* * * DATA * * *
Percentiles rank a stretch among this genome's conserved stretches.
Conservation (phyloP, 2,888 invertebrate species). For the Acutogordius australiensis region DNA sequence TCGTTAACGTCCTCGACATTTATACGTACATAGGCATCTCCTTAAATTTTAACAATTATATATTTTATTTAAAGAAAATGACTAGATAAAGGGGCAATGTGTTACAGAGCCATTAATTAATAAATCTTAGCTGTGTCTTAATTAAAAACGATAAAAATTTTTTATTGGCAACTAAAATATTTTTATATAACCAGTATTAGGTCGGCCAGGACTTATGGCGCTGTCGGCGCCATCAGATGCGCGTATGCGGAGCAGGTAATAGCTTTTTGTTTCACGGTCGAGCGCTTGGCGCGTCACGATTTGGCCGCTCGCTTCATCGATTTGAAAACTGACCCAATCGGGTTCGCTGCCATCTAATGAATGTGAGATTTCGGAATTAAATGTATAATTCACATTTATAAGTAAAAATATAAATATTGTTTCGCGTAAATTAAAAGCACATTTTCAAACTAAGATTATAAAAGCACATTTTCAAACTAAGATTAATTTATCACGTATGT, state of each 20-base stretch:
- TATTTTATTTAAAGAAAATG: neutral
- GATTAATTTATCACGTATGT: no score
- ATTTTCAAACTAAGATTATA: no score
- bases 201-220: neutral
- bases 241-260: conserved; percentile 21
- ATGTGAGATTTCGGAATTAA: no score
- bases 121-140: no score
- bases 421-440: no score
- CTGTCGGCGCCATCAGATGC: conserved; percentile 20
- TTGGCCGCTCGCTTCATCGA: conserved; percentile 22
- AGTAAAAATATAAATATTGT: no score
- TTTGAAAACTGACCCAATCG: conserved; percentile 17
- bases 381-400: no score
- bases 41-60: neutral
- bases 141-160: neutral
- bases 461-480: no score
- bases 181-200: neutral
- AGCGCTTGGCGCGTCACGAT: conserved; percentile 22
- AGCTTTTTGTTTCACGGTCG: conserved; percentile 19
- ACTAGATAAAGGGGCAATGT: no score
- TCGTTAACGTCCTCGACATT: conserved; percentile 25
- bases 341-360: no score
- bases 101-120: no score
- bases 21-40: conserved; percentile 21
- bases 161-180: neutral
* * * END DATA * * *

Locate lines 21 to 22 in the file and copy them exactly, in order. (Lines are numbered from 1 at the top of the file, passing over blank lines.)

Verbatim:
- AGCTTTTTGTTTCACGGTCG: conserved; percentile 19
- ACTAGATAAAGGGGCAATGT: no score